Offspring Of Depressed Parents: 30 Years Later

Weissman, Myrna M.; Wickramaratne, Priya; Gameroff, Marc J.; Warner, Virginia; Pilowsky, Daniel; Kohad, Rajni Gathibandhe; Verdeli, Helena; Skipper, Jamie; Talati, Ardesheer


While the increased risk of psychopathology in the biological offspring of depressed parents has been widely replicated, the long-term outcome through their full age of risk is less known. The authors present a 30-year follow-up of biological offspring (mean age=47 years) of depressed (high-risk) and nondepressed (low-risk) parents.


One hundred forty-seven offspring of moderately to severely depressed or nondepressed parents selected from the same community were followed for up to 30 years. Diagnostic assessments were conducted blind to parents’ clinical status. Final diagnoses were made by a blinded M.D. or Ph.D. evaluator.


The risk for major depression was approximately three times as high in the high-risk offspring. The period of highest risk for first onset was between ages 15 and 25 in both groups. Prepubertal onsets were uncommon, but high-risk offspring had over 10-fold increased risk. The early onset of major depression seen in the offspring of depressed parents was not offset by later first onsets in the low-risk group as they matured. The increased rates of major depression in the high-risk group were largely accounted for by the early onsets, but later recurrences in the high-risk group were significantly increased. The high-risk offspring continue to have overall poorer functioning and receive more treatment for emotional problems. There was increased mortality in the high-risk group (5.5% compared with 2.5%) due to unnatural causes, with a nearly 8-year difference in the mean age at death (38.8 years compared with 46.5 years).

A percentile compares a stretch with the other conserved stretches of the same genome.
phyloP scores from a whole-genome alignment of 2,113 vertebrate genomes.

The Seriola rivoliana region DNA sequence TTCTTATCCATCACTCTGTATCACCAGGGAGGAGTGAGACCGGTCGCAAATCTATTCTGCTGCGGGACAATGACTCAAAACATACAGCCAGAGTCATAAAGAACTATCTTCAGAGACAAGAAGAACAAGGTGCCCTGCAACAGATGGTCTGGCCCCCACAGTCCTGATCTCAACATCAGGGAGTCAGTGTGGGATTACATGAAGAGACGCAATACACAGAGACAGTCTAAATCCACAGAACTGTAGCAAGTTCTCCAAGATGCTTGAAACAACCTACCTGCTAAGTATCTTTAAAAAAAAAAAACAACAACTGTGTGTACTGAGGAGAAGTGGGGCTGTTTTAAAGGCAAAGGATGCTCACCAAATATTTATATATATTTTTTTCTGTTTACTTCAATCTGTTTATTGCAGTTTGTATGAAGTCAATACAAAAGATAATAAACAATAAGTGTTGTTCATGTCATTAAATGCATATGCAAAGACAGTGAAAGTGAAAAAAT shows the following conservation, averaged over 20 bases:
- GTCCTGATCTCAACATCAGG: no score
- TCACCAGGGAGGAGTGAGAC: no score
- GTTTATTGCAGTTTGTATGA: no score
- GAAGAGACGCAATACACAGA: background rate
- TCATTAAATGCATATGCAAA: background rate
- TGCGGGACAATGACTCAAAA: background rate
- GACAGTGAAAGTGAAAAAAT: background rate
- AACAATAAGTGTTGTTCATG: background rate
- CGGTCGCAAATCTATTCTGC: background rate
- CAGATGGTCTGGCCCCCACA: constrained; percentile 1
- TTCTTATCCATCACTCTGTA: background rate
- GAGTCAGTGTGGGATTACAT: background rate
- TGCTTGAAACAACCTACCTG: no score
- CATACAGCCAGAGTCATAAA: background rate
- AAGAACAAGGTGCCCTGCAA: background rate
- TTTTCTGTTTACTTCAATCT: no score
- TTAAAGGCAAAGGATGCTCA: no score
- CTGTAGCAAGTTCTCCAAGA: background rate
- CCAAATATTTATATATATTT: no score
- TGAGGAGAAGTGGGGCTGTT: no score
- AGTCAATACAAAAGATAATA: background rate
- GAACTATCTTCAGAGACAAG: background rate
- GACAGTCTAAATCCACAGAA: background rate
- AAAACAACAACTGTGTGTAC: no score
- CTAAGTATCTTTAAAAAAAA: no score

The offspring of depressed parents remain at high risk for depression, morbidity, and mortality that persists into their middle years. While adolescence is the major period of onset for major depression in both risk groups, it is the offspring with family history who go on to have recurrences and a poor outcome as they mature. In the era of personalized medicine, until a more biologically based understanding of individual risk is found, a simple family history assessment of major depression as part of clinical care can be a predictor of individuals at long-term risk.


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American Journal of Psychiatry

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February 1, 2022